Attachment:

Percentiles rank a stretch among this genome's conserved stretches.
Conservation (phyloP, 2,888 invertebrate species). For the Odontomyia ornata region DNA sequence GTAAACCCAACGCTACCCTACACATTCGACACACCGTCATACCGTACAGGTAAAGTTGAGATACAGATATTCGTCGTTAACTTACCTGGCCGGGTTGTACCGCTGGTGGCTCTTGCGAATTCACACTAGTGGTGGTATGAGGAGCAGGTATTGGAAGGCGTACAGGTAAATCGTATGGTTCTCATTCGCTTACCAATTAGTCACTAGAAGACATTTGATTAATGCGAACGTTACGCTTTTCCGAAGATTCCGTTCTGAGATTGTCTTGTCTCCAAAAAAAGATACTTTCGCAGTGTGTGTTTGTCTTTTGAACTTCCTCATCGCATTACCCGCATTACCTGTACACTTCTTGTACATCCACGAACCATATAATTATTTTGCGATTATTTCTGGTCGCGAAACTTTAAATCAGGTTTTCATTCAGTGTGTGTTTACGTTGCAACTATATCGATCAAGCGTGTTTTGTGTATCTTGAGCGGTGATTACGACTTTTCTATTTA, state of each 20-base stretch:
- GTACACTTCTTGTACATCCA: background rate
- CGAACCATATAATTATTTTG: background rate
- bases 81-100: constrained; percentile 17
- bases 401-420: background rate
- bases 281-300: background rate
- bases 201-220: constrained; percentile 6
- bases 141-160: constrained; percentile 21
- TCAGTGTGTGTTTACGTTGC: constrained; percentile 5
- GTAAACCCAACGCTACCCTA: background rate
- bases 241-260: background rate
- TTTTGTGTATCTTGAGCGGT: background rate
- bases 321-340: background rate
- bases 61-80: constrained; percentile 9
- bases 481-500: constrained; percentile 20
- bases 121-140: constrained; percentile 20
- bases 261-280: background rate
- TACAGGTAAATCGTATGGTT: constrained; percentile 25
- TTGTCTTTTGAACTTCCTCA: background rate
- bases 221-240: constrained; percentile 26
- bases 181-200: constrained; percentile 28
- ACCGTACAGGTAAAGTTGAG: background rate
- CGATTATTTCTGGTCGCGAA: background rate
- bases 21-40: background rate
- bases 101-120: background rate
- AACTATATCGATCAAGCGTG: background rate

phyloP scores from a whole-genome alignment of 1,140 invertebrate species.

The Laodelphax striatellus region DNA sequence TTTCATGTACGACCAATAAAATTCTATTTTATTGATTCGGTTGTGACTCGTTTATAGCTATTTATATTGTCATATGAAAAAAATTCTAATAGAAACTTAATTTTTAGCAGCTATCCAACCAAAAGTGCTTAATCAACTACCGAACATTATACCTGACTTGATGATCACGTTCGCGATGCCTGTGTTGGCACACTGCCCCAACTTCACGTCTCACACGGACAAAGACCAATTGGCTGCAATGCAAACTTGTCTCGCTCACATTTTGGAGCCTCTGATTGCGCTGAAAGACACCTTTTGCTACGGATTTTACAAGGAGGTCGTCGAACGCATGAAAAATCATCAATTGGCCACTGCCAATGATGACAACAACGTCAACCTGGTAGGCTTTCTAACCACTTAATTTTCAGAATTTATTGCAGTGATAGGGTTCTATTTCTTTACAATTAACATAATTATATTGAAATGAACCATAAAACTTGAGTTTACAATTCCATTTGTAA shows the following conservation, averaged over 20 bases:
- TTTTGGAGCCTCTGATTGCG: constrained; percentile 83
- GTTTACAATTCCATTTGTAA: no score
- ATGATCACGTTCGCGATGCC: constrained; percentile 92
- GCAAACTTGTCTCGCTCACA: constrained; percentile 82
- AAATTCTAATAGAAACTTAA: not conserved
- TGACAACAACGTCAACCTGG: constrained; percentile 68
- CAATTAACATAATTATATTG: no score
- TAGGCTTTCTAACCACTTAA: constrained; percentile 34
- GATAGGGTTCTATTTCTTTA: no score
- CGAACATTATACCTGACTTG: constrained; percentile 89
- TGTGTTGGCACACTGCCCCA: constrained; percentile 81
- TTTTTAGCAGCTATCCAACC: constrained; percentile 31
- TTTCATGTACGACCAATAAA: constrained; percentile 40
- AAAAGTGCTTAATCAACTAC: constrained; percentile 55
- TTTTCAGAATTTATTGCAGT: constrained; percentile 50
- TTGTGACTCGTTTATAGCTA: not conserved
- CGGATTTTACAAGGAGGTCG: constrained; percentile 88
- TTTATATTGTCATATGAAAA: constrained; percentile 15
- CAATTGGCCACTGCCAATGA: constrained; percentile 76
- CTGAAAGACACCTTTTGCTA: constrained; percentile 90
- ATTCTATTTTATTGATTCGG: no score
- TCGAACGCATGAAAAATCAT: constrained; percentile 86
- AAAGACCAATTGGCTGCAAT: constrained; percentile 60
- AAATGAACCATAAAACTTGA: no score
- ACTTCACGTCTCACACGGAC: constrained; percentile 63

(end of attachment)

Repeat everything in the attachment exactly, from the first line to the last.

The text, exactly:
Percentiles rank a stretch among this genome's conserved stretches.
Conservation (phyloP, 2,888 invertebrate species). For the Odontomyia ornata region DNA sequence GTAAACCCAACGCTACCCTACACATTCGACACACCGTCATACCGTACAGGTAAAGTTGAGATACAGATATTCGTCGTTAACTTACCTGGCCGGGTTGTACCGCTGGTGGCTCTTGCGAATTCACACTAGTGGTGGTATGAGGAGCAGGTATTGGAAGGCGTACAGGTAAATCGTATGGTTCTCATTCGCTTACCAATTAGTCACTAGAAGACATTTGATTAATGCGAACGTTACGCTTTTCCGAAGATTCCGTTCTGAGATTGTCTTGTCTCCAAAAAAAGATACTTTCGCAGTGTGTGTTTGTCTTTTGAACTTCCTCATCGCATTACCCGCATTACCTGTACACTTCTTGTACATCCACGAACCATATAATTATTTTGCGATTATTTCTGGTCGCGAAACTTTAAATCAGGTTTTCATTCAGTGTGTGTTTACGTTGCAACTATATCGATCAAGCGTGTTTTGTGTATCTTGAGCGGTGATTACGACTTTTCTATTTA, state of each 20-base stretch:
- GTACACTTCTTGTACATCCA: background rate
- CGAACCATATAATTATTTTG: background rate
- bases 81-100: constrained; percentile 17
- bases 401-420: background rate
- bases 281-300: background rate
- bases 201-220: constrained; percentile 6
- bases 141-160: constrained; percentile 21
- TCAGTGTGTGTTTACGTTGC: constrained; percentile 5
- GTAAACCCAACGCTACCCTA: background rate
- bases 241-260: background rate
- TTTTGTGTATCTTGAGCGGT: background rate
- bases 321-340: background rate
- bases 61-80: constrained; percentile 9
- bases 481-500: constrained; percentile 20
- bases 121-140: constrained; percentile 20
- bases 261-280: background rate
- TACAGGTAAATCGTATGGTT: constrained; percentile 25
- TTGTCTTTTGAACTTCCTCA: background rate
- bases 221-240: constrained; percentile 26
- bases 181-200: constrained; percentile 28
- ACCGTACAGGTAAAGTTGAG: background rate
- CGATTATTTCTGGTCGCGAA: background rate
- bases 21-40: background rate
- bases 101-120: background rate
- AACTATATCGATCAAGCGTG: background rate

phyloP scores from a whole-genome alignment of 1,140 invertebrate species.

The Laodelphax striatellus region DNA sequence TTTCATGTACGACCAATAAAATTCTATTTTATTGATTCGGTTGTGACTCGTTTATAGCTATTTATATTGTCATATGAAAAAAATTCTAATAGAAACTTAATTTTTAGCAGCTATCCAACCAAAAGTGCTTAATCAACTACCGAACATTATACCTGACTTGATGATCACGTTCGCGATGCCTGTGTTGGCACACTGCCCCAACTTCACGTCTCACACGGACAAAGACCAATTGGCTGCAATGCAAACTTGTCTCGCTCACATTTTGGAGCCTCTGATTGCGCTGAAAGACACCTTTTGCTACGGATTTTACAAGGAGGTCGTCGAACGCATGAAAAATCATCAATTGGCCACTGCCAATGATGACAACAACGTCAACCTGGTAGGCTTTCTAACCACTTAATTTTCAGAATTTATTGCAGTGATAGGGTTCTATTTCTTTACAATTAACATAATTATATTGAAATGAACCATAAAACTTGAGTTTACAATTCCATTTGTAA shows the following conservation, averaged over 20 bases:
- TTTTGGAGCCTCTGATTGCG: constrained; percentile 83
- GTTTACAATTCCATTTGTAA: no score
- ATGATCACGTTCGCGATGCC: constrained; percentile 92
- GCAAACTTGTCTCGCTCACA: constrained; percentile 82
- AAATTCTAATAGAAACTTAA: not conserved
- TGACAACAACGTCAACCTGG: constrained; percentile 68
- CAATTAACATAATTATATTG: no score
- TAGGCTTTCTAACCACTTAA: constrained; percentile 34
- GATAGGGTTCTATTTCTTTA: no score
- CGAACATTATACCTGACTTG: constrained; percentile 89
- TGTGTTGGCACACTGCCCCA: constrained; percentile 81
- TTTTTAGCAGCTATCCAACC: constrained; percentile 31
- TTTCATGTACGACCAATAAA: constrained; percentile 40
- AAAAGTGCTTAATCAACTAC: constrained; percentile 55
- TTTTCAGAATTTATTGCAGT: constrained; percentile 50
- TTGTGACTCGTTTATAGCTA: not conserved
- CGGATTTTACAAGGAGGTCG: constrained; percentile 88
- TTTATATTGTCATATGAAAA: constrained; percentile 15
- CAATTGGCCACTGCCAATGA: constrained; percentile 76
- CTGAAAGACACCTTTTGCTA: constrained; percentile 90
- ATTCTATTTTATTGATTCGG: no score
- TCGAACGCATGAAAAATCAT: constrained; percentile 86
- AAAGACCAATTGGCTGCAAT: constrained; percentile 60
- AAATGAACCATAAAACTTGA: no score
- ACTTCACGTCTCACACGGAC: constrained; percentile 63